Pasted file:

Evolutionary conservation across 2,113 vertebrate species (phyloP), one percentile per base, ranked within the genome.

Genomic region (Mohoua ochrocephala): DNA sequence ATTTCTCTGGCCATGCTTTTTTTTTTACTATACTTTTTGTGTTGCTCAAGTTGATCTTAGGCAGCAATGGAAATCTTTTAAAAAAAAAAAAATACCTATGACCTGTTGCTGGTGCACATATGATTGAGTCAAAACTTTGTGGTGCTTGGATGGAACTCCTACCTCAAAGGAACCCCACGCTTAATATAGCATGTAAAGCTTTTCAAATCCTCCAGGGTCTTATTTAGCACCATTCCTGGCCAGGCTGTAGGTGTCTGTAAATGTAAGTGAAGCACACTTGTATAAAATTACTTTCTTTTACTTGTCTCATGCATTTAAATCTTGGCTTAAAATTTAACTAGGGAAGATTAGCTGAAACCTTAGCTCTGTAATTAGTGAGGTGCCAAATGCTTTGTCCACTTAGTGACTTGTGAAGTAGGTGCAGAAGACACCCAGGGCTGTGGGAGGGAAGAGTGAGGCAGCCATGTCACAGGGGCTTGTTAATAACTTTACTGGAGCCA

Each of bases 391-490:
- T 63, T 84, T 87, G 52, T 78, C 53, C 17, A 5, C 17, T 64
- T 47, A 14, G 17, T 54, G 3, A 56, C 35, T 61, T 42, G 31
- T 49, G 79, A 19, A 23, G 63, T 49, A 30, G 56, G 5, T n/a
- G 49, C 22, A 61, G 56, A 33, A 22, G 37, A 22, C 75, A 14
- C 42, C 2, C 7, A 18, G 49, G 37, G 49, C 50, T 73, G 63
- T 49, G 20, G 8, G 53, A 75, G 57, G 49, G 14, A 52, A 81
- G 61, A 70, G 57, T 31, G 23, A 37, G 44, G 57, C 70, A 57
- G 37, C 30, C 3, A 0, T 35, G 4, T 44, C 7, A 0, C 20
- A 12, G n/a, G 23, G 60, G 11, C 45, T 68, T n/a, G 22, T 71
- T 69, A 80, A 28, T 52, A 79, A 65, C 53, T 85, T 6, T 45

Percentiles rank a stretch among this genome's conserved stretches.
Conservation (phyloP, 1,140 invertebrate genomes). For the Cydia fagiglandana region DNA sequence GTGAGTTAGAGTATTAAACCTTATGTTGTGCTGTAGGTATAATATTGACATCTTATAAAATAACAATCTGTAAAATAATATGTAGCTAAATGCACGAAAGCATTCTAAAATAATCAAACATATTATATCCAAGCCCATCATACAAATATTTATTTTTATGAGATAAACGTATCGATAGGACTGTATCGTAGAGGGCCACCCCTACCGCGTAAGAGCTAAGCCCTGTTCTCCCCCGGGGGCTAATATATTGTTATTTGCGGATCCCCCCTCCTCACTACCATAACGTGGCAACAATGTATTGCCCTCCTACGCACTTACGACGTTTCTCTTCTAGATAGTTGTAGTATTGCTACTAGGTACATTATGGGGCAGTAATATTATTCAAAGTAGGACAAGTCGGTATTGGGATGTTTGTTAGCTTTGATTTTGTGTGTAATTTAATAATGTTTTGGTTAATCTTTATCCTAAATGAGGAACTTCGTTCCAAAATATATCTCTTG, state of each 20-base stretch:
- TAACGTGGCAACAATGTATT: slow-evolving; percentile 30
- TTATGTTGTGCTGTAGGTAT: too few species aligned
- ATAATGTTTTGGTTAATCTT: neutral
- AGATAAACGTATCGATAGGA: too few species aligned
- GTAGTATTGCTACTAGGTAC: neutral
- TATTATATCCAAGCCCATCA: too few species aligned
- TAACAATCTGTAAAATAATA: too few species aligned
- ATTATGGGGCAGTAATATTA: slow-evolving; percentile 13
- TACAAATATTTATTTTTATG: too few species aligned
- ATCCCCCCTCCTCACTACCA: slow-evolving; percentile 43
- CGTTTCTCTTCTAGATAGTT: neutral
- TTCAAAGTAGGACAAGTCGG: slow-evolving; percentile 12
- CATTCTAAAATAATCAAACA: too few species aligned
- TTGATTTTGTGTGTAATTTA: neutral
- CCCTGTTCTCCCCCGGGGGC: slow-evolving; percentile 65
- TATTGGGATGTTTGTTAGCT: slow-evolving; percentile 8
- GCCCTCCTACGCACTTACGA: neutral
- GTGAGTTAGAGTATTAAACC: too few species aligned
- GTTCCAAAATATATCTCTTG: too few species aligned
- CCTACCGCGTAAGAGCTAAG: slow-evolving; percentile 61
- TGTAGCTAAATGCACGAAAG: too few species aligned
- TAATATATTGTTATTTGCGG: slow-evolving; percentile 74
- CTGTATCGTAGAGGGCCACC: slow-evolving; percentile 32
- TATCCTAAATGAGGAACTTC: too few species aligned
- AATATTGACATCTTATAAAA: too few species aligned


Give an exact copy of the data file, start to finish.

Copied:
Evolutionary conservation across 2,113 vertebrate species (phyloP), one percentile per base, ranked within the genome.

Genomic region (Mohoua ochrocephala): DNA sequence ATTTCTCTGGCCATGCTTTTTTTTTTACTATACTTTTTGTGTTGCTCAAGTTGATCTTAGGCAGCAATGGAAATCTTTTAAAAAAAAAAAAATACCTATGACCTGTTGCTGGTGCACATATGATTGAGTCAAAACTTTGTGGTGCTTGGATGGAACTCCTACCTCAAAGGAACCCCACGCTTAATATAGCATGTAAAGCTTTTCAAATCCTCCAGGGTCTTATTTAGCACCATTCCTGGCCAGGCTGTAGGTGTCTGTAAATGTAAGTGAAGCACACTTGTATAAAATTACTTTCTTTTACTTGTCTCATGCATTTAAATCTTGGCTTAAAATTTAACTAGGGAAGATTAGCTGAAACCTTAGCTCTGTAATTAGTGAGGTGCCAAATGCTTTGTCCACTTAGTGACTTGTGAAGTAGGTGCAGAAGACACCCAGGGCTGTGGGAGGGAAGAGTGAGGCAGCCATGTCACAGGGGCTTGTTAATAACTTTACTGGAGCCA

Each of bases 391-490:
- T 63, T 84, T 87, G 52, T 78, C 53, C 17, A 5, C 17, T 64
- T 47, A 14, G 17, T 54, G 3, A 56, C 35, T 61, T 42, G 31
- T 49, G 79, A 19, A 23, G 63, T 49, A 30, G 56, G 5, T n/a
- G 49, C 22, A 61, G 56, A 33, A 22, G 37, A 22, C 75, A 14
- C 42, C 2, C 7, A 18, G 49, G 37, G 49, C 50, T 73, G 63
- T 49, G 20, G 8, G 53, A 75, G 57, G 49, G 14, A 52, A 81
- G 61, A 70, G 57, T 31, G 23, A 37, G 44, G 57, C 70, A 57
- G 37, C 30, C 3, A 0, T 35, G 4, T 44, C 7, A 0, C 20
- A 12, G n/a, G 23, G 60, G 11, C 45, T 68, T n/a, G 22, T 71
- T 69, A 80, A 28, T 52, A 79, A 65, C 53, T 85, T 6, T 45

Percentiles rank a stretch among this genome's conserved stretches.
Conservation (phyloP, 1,140 invertebrate genomes). For the Cydia fagiglandana region DNA sequence GTGAGTTAGAGTATTAAACCTTATGTTGTGCTGTAGGTATAATATTGACATCTTATAAAATAACAATCTGTAAAATAATATGTAGCTAAATGCACGAAAGCATTCTAAAATAATCAAACATATTATATCCAAGCCCATCATACAAATATTTATTTTTATGAGATAAACGTATCGATAGGACTGTATCGTAGAGGGCCACCCCTACCGCGTAAGAGCTAAGCCCTGTTCTCCCCCGGGGGCTAATATATTGTTATTTGCGGATCCCCCCTCCTCACTACCATAACGTGGCAACAATGTATTGCCCTCCTACGCACTTACGACGTTTCTCTTCTAGATAGTTGTAGTATTGCTACTAGGTACATTATGGGGCAGTAATATTATTCAAAGTAGGACAAGTCGGTATTGGGATGTTTGTTAGCTTTGATTTTGTGTGTAATTTAATAATGTTTTGGTTAATCTTTATCCTAAATGAGGAACTTCGTTCCAAAATATATCTCTTG, state of each 20-base stretch:
- TAACGTGGCAACAATGTATT: slow-evolving; percentile 30
- TTATGTTGTGCTGTAGGTAT: too few species aligned
- ATAATGTTTTGGTTAATCTT: neutral
- AGATAAACGTATCGATAGGA: too few species aligned
- GTAGTATTGCTACTAGGTAC: neutral
- TATTATATCCAAGCCCATCA: too few species aligned
- TAACAATCTGTAAAATAATA: too few species aligned
- ATTATGGGGCAGTAATATTA: slow-evolving; percentile 13
- TACAAATATTTATTTTTATG: too few species aligned
- ATCCCCCCTCCTCACTACCA: slow-evolving; percentile 43
- CGTTTCTCTTCTAGATAGTT: neutral
- TTCAAAGTAGGACAAGTCGG: slow-evolving; percentile 12
- CATTCTAAAATAATCAAACA: too few species aligned
- TTGATTTTGTGTGTAATTTA: neutral
- CCCTGTTCTCCCCCGGGGGC: slow-evolving; percentile 65
- TATTGGGATGTTTGTTAGCT: slow-evolving; percentile 8
- GCCCTCCTACGCACTTACGA: neutral
- GTGAGTTAGAGTATTAAACC: too few species aligned
- GTTCCAAAATATATCTCTTG: too few species aligned
- CCTACCGCGTAAGAGCTAAG: slow-evolving; percentile 61
- TGTAGCTAAATGCACGAAAG: too few species aligned
- TAATATATTGTTATTTGCGG: slow-evolving; percentile 74
- CTGTATCGTAGAGGGCCACC: slow-evolving; percentile 32
- TATCCTAAATGAGGAACTTC: too few species aligned
- AATATTGACATCTTATAAAA: too few species aligned